Words from Dic(tionary)
by J. R. Practix
Acumen: (n.) the ability to make good judgments and quick decisions, typically in a particular domain: e.g. business acumen
We have convinced ourselves that ability is best achieved through training—and by training, we usually mean some sort of educational process granting us a degree or license to pursue an activity.
Here’s the problem: I have been to many doctor’s offices, where there were all sorts of awards hanging on the wall, and the technician standing before me has the personality of a beleaguered slug climbing a eucalyptus tree on a very hot day.
I have been in the presence of clergymen who have a doctorate in Biblical studies or Christian counseling, who have an interest in books but more or less deplore the sight of human beings.
Acumen, in our society, is permission to pursue a profession because you have adequately written down the correct answers on a piece of paper in an allotted amount of time to demonstrate your present level of knowledge on a given subject.
- It does not mean you care.
- It does not mean you’re evolving toward greater understanding.
- And it certainly doesn’t mean that you even comprehend the “damn” that the tinker is supposed to pursue.
To me, acumen has to be measured in a much different way. Matter of fact, if you’ll allow me a little piece of silliness, I think the word should be broken down to “act like you mean it.”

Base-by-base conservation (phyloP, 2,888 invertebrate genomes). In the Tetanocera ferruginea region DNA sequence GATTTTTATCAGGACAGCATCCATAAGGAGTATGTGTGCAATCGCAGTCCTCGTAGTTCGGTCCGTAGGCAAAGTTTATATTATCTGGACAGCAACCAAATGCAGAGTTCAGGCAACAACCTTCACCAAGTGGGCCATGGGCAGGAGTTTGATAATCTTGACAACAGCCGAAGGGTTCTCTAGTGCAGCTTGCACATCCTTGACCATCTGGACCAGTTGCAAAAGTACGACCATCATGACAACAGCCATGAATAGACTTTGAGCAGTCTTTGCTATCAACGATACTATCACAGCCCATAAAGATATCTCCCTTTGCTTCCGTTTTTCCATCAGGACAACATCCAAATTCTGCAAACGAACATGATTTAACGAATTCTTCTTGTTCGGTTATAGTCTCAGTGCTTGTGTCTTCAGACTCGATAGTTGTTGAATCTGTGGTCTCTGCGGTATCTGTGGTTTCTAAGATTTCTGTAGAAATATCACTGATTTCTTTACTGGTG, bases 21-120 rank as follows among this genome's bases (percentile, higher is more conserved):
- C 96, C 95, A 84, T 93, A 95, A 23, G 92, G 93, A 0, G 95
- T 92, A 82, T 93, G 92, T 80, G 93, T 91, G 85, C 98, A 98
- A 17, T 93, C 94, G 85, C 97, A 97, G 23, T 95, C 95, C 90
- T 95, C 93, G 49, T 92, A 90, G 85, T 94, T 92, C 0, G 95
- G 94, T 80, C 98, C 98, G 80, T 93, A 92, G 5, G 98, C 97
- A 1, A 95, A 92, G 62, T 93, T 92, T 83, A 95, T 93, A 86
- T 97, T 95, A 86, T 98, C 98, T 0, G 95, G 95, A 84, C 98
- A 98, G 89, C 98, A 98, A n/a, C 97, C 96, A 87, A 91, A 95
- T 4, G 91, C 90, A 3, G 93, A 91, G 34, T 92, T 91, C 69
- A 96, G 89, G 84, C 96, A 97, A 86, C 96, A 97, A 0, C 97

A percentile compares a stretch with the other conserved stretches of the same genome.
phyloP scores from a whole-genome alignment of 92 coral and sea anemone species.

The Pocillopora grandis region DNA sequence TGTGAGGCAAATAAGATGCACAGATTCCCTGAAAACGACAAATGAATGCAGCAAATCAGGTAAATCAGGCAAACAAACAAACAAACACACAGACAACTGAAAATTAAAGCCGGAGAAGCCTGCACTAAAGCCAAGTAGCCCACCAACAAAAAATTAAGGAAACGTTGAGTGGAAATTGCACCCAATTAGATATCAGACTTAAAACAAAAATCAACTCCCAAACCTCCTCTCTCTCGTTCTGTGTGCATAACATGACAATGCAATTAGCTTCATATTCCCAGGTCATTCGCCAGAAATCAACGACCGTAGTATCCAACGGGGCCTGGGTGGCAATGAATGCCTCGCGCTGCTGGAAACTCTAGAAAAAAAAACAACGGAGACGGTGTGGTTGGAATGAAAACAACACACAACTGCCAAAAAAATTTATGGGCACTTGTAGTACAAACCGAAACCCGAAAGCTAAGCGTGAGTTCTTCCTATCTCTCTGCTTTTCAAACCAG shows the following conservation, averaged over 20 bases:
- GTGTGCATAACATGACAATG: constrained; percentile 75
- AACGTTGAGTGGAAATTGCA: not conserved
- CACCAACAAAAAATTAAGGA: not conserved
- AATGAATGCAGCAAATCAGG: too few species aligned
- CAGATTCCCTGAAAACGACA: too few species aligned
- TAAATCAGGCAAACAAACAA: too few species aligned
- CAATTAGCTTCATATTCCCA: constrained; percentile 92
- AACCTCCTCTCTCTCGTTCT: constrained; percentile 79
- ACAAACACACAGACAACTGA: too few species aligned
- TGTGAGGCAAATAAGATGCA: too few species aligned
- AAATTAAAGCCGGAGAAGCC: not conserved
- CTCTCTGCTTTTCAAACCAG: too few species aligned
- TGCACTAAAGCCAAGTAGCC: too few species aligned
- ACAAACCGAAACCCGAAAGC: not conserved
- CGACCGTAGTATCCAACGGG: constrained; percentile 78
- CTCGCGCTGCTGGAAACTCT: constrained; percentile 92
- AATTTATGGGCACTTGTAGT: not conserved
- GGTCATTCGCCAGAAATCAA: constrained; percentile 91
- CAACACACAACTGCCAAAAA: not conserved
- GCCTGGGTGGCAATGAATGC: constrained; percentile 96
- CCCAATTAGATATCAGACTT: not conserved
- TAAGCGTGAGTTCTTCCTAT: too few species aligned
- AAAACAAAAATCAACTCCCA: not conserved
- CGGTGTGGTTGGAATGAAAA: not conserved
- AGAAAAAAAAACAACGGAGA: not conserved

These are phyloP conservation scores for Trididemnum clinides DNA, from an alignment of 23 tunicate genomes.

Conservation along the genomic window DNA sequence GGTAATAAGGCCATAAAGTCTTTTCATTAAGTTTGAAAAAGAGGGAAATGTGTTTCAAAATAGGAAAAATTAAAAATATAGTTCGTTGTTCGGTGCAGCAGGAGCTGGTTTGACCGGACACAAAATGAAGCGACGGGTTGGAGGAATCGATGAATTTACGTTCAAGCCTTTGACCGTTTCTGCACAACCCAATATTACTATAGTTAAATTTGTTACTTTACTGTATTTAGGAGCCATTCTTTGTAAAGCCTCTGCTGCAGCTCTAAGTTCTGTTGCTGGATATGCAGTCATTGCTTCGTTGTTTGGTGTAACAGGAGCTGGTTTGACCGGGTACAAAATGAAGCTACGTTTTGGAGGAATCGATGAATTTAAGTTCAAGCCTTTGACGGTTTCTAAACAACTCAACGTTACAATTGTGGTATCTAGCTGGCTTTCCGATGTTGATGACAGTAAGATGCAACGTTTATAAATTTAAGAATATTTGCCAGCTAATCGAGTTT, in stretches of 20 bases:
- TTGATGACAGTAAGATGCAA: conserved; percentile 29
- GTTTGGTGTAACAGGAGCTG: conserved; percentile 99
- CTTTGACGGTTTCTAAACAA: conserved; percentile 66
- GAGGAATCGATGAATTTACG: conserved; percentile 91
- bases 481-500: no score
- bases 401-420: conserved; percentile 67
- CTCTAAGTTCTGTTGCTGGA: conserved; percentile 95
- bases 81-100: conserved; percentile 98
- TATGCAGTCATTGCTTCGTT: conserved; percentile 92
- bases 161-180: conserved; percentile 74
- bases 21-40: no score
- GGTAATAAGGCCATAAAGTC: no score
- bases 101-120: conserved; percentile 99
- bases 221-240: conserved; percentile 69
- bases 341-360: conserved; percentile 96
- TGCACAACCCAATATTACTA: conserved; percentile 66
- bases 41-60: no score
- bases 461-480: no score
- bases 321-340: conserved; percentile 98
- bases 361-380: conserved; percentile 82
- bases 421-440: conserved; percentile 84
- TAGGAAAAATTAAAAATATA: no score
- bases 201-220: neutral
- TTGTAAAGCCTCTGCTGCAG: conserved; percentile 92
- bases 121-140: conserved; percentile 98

That’s how I determine if I’m going to put my trust in another human being’s abilities. Just as grace covers a multitude of sins, passion certainly can disguise some levels of lessons yet unlearned.
Would I rather have someone convinced they’ve already achieved the right to pursue their craft, or would I prefer someone who is feverishly interested in the task and wants to learn how to do it more proficiently?
To me, that’s a no brainer
I’m tired of looking into the eyes of Congressmen and even into those of our President, and seeing weariness and boredom instead of light and intensity.
I am fed up with individuals who labor behind the desk in Customer Service, who obviously would rather shoot people with a gun than address their complaints.
And I am never going to be amiable to the notion of attending a church worship service where some monotone, anemic declaration of faith in God is revered simply because it has descended to a level of adequate somberness.
We will become a much better country when we stop touting our history, pointing to the achievements of our past, and instead, build a fire under our young people to hunger and thirst for righteous conclusions.
Acumen is not a one-time arrival at acceptability. It is a driving force inside us that tells us there is more to come if we will just act like we mean it.